Jennifer A. Edelbrock during a November 2016 sentencing hearing in Putnam County. (DHI Media file photo)
Jennifer A. Edelbrock during a November 2016 sentencing hearing in Putnam County. (DHI Media file photo)
PUTNAM COUNTY — Shortly before noon on May 29, 2015, officials with the Ohio Bureau of Criminal Identification and Investigation, the Putnam County Sheriff’s Office and the Delphos Police Department arrested Jennifer Ann Edelbrock at her Kalida home. The arrest warrant issued that day was for a single count of passing bad checks in an amount over $7,500, a felony offense of the fourth degree.

Now, according to an indictment unsealed by the U.S. Attorney’s Office, Northern District of Ohio on Friday, Edelbrock faces seven counts of bank fraud for allegedly obtaining at least $914,000 by fraudulent means, transferring the funds from clients’ bank accounts to the account of All Seasons Lawn and Recreation LLC, which was owned by her husband.

According to a Department of Justice release, Edelbrock allegedly used her position with her clients to obtain money and funds from financial institutions that she was supposed to hold in trust to pay her clients’ payroll expenses, including federal, state and local tax obligations. She concealed the late payment of taxes because notices of delinquencies and penalties often went only to Edelbrock.

She also allegedly manipulated her clients’ payroll obligations by adding certain amounts (sometimes $25 to $90 per pay period) to the employer responsibility for taxes above and beyond what the employer actually owed. Edelbrock then used the amount she overcharged for her own personal enrichment, according to the indictment.

When speaking with Mike Tobin from the U.S. Attorney’s office, he confirmed that, should Edelbrock be convicted, each count could carry a maximum statutory sentence of 30 years in Federal prison. However, Tobin cautioned that this would be “highly unusual” and that the court considers a number of factors when determining sentencing.

On Aug. 26, 2015, Edelbrock was sentenced in Putnam County to 40 days in jail and three years of supervision for the theft of $17,250, a fourth degree felony. Edelbrock stole monies from the Kalida Band Boosters, a charge she confessed to on July 27 of that year while arranging for a plea deal.

On May 21, 2016, Edelbrock entered another guilty plea in Allen County Common Pleas court. Again, the plea was for grand theft, a fourth degree felony. The charge stemmed from the misappropriation of $19,990.37 from Bowersock Brothers VFW Post 6772, Spencerville. In November of that year, Edelbrock was sentenced by Judge Jeffrey Reed to three years community control and also ordered to make full restitution to the VFW. During that sentencing, it was noted that Edelbrock made full restitution to the Kalida Band Boosters and has conformed without incident to community control sanctions.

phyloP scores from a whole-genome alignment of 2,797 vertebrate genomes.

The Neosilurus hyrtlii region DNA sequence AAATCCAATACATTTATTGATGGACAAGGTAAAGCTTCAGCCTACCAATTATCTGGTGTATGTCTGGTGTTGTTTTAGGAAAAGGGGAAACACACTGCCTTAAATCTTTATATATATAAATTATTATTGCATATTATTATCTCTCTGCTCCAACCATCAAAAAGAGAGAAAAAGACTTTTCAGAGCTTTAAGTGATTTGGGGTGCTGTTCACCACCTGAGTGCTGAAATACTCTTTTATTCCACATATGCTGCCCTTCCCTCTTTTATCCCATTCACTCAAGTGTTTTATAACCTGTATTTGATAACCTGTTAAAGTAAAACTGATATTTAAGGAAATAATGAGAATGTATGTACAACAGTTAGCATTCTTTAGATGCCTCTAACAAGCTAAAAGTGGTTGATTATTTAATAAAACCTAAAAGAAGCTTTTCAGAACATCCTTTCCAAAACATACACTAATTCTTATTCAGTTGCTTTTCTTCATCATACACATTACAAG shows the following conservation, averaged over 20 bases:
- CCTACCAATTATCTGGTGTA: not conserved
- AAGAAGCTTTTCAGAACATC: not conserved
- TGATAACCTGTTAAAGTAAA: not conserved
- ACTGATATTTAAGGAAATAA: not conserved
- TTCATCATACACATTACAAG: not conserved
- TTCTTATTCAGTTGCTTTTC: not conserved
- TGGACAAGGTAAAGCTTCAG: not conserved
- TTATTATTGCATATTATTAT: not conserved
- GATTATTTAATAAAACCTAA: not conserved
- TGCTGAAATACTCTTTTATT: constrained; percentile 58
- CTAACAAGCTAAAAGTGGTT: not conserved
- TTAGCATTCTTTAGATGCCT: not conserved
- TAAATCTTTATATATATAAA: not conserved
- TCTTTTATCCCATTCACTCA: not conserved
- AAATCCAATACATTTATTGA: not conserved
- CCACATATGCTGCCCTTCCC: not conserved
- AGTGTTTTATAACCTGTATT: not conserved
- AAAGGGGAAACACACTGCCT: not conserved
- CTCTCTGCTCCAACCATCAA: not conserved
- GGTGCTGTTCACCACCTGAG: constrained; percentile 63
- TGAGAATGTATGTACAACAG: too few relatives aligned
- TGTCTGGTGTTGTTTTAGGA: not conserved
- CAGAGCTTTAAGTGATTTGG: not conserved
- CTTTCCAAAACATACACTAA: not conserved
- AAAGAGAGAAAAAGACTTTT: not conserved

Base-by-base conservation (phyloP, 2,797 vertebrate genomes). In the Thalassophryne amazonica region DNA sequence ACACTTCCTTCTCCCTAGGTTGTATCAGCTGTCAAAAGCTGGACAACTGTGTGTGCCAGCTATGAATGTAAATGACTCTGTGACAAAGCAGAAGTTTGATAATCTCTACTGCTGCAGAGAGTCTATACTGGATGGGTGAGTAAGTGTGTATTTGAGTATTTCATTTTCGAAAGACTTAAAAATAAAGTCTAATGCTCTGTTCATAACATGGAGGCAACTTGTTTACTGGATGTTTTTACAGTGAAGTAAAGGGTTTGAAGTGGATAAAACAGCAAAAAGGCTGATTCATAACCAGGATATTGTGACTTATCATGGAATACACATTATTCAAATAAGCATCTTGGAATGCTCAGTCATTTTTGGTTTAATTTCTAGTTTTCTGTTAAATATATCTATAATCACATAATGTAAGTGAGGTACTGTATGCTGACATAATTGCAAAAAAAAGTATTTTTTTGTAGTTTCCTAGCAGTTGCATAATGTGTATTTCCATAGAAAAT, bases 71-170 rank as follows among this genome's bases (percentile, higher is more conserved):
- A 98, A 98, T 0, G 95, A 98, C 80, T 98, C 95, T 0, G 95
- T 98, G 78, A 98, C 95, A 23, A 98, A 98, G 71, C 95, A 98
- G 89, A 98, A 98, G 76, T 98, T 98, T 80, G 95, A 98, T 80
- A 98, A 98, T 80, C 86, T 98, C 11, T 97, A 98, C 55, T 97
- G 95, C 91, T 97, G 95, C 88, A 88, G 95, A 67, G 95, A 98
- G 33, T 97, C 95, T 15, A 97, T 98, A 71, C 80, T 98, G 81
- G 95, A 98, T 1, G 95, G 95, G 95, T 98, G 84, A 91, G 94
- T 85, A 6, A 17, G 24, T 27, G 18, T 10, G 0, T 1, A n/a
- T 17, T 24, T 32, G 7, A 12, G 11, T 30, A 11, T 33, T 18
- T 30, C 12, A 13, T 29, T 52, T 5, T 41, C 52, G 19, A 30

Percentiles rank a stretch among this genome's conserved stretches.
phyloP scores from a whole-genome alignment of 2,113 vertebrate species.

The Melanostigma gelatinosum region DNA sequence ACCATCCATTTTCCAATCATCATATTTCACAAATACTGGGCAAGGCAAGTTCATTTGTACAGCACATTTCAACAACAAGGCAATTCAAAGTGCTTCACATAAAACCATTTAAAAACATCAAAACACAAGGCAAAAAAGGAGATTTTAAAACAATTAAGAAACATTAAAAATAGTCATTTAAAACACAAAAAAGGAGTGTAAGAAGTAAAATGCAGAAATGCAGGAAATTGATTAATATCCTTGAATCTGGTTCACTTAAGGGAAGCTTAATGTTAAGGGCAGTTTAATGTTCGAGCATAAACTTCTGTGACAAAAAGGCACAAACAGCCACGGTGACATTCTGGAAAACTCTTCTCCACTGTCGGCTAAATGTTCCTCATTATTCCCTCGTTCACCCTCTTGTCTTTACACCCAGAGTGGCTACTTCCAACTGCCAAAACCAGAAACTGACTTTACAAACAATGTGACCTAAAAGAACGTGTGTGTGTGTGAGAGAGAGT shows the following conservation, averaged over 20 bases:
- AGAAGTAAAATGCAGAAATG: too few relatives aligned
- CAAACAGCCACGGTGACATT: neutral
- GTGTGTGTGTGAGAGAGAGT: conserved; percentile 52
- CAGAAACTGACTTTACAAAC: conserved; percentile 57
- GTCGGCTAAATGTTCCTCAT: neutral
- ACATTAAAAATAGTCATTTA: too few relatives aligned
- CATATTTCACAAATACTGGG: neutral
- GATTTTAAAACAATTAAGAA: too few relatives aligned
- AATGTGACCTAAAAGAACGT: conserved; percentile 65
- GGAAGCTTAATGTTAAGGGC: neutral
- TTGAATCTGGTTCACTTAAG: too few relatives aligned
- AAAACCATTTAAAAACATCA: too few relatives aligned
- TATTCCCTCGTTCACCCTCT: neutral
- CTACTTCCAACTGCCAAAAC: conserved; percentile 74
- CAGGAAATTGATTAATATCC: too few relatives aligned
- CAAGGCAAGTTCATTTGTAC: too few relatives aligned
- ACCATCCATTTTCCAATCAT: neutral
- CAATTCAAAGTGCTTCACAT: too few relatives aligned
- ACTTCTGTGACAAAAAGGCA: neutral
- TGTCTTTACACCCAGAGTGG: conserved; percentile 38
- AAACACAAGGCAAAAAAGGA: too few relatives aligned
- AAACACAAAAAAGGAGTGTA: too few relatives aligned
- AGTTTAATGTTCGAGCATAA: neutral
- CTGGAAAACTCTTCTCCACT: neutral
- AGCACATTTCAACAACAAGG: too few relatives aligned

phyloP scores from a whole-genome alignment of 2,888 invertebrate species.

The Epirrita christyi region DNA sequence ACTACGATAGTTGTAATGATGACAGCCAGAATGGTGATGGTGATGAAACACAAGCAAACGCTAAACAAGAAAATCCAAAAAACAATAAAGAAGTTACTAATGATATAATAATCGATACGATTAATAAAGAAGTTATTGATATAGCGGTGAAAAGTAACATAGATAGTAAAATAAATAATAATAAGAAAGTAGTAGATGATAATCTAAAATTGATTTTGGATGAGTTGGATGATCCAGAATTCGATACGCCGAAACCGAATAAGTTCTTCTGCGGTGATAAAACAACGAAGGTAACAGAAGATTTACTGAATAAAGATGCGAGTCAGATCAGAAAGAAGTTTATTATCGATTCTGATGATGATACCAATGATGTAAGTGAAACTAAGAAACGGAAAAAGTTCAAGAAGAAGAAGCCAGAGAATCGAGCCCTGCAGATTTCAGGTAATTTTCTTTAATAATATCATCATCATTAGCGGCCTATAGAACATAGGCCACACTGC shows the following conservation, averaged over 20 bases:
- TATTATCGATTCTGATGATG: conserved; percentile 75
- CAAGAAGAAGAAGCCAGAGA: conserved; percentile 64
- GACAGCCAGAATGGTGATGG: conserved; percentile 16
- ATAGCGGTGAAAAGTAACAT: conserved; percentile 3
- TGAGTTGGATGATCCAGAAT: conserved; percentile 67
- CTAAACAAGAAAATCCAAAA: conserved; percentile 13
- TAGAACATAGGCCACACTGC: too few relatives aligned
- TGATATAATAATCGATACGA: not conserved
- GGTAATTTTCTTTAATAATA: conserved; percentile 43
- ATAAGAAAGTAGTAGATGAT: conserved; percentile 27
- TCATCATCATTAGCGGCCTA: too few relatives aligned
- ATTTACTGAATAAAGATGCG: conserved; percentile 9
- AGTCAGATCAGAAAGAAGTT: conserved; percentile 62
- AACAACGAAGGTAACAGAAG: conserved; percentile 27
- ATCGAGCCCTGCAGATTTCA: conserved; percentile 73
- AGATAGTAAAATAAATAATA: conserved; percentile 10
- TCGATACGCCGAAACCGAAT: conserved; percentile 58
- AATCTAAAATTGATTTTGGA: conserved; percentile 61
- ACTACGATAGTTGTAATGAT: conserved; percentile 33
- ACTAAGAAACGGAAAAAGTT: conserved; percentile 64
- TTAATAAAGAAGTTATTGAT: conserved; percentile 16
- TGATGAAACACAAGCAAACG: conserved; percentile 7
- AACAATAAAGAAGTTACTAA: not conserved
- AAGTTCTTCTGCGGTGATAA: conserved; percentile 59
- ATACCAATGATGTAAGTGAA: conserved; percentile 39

During Edelbrock’s sentencing hearing in Allen County in 2016, Assistant Prosecutor Terri Kohlrieser acknowledged that Edelbrock had no significant criminal history and the non-violent nature of the offense. However, she did reference statements Edelbrock made as part of the pre-sentencing investigation, suggesting that Edelbrock was not sufficiently remorseful. Kohlrieser stated that, in the statement, Edelbrock rationalized her offense as a struggle to, “make ends meet.”

“I just want the court to put this into perspective,” Kohlrieser said at the time. “This is not Jean Valjean from Les Mis stealing a loaf of bread to feed his family. This is not someone going into WalMart and stealing a canned good because they’re starving to death. This is someone who lives in a very comfortable home in a very comfortable subdivision in Kalida. When we talk about making ends meet, I don’t think Miss Edelbrock really understands what it means to ‘make ends meet.’ Her statements that she makes in that regard I think are very belittling, maybe not intentionally, but belittling to those people who are struggling to get by, who don’t know where their next meal is coming from, who don’t know where they’re going to sleep tonight. What she couldn’t do is keep up with the Joneses. I point that out because it goes to her remorsefulness and her genuine understanding of her offense.”